In the Middle East and North Africa (MENA), migration is largely conflict-driven with profound implications for nations bordering conflict zones. The civil war in Syria has led over 5 million citizens of Syria fleeing to neighbouring states: there are now 3.46 million in Turkey, 950,000 million in Lebanon, 670,000 in Jordan, 250,000 in Iraq, along with an additional 130,000 in Egypt.
Turkey is host to nearly 5 million migrants, and the country hosts the largest refugee population in the world.
MENA nations have emerged as one of the three main transit points for irregular migration into Europe. The Gulf nations are the main destination countries in the region, relying largely on South Asian low-skilled labour.
Drivers of migration in Latin America and the Caribbean (LAC) vary considerably, prompted by a combination of economic insecurity, rising crime and political instability, and environmental pressures.
Almost 39 million international migrants come from LAC countries. Despite the region accounting for less than 10% of the world’s population, labour migrants originating from LAC make up 27% of the global total. Economic and political downturn in Venezuela is forcing millions across borders. So far it’s seen a 3 million strong outflow.
Crime is a prevalent factor in migration, with over 50% of crime victims in El Salvador and Honduras saying that they intended to leave the country, according to one survey in 2016/7.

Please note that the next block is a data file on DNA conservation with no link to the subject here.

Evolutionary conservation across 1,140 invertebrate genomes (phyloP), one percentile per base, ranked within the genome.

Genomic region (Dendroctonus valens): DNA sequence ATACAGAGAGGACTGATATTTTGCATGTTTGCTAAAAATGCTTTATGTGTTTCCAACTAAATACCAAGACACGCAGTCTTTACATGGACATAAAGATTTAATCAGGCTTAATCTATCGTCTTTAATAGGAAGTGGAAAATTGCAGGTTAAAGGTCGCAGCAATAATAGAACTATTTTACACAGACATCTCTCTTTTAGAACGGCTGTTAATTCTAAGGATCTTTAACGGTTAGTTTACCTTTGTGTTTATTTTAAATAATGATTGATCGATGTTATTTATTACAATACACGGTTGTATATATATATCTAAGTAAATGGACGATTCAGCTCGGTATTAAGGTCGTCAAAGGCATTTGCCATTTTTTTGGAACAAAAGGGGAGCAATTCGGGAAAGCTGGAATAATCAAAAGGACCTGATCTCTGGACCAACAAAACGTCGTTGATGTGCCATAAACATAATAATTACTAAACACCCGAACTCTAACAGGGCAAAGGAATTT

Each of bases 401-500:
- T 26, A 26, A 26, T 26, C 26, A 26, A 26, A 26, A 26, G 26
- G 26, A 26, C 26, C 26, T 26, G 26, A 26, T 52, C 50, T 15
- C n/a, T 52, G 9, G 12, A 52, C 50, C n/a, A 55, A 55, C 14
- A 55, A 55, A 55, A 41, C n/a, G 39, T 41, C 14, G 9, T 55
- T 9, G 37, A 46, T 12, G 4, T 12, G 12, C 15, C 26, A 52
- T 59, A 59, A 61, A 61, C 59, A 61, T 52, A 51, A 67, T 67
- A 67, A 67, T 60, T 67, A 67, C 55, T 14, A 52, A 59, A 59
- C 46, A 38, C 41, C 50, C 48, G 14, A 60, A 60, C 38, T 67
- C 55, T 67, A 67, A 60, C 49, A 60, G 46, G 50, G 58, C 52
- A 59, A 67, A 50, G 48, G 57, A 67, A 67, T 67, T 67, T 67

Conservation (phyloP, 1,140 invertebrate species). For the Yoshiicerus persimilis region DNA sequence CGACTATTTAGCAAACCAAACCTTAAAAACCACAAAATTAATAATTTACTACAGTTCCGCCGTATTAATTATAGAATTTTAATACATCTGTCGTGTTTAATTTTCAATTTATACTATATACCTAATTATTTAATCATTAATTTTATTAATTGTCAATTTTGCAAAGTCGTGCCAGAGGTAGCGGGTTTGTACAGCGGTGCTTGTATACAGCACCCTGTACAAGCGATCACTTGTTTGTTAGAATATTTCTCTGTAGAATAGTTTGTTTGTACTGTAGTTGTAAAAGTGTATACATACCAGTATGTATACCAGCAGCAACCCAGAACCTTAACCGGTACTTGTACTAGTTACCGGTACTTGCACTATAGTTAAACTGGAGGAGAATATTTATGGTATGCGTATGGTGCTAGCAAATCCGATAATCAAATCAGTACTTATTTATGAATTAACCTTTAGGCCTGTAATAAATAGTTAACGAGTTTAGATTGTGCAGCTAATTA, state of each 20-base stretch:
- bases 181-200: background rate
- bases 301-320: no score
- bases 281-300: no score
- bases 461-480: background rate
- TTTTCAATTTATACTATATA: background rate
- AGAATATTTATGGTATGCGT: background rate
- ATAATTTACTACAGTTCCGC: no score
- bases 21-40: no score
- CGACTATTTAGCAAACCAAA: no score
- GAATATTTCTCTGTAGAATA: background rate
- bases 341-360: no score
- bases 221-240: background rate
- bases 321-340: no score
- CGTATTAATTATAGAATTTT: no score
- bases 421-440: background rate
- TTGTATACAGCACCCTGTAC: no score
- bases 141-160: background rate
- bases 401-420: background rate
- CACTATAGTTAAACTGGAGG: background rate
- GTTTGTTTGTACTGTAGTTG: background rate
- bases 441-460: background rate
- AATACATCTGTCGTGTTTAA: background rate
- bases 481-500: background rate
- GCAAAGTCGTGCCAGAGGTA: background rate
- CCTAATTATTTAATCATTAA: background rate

In 2017, an estimated 2.7 million people were newly displaced by natural disasters in the region.
Necessity-driven migration in Asia is disproportionately driven by environmental pressures in comparison to other regions. In 2015, Asia’s 16.2 million internal displacements from natural disasters accounted for 85% of the worldwide total. While conflict created 1.3 million new displacements in 2017, natural disasters created nearly nine times as many at 11.4 million.
The World Bank warns that by 2050, 40 million people in South Asia could be forced to move within their own countries to escape slow-onset environmental pressures.
Asia is both a region of origin and destination for vast numbers of economic migrants. India leads the region as a country of origin with 16.6 international migrants. China has 9.7 million, Bangladesh 7.4 million, Pakistan 5.8 million, and the Philippines 5.7 million.
The Four Regions at the Heart of the Migration Crisis:
A report published by the Legatum Institute Foundation in partnership with Oxford Analytica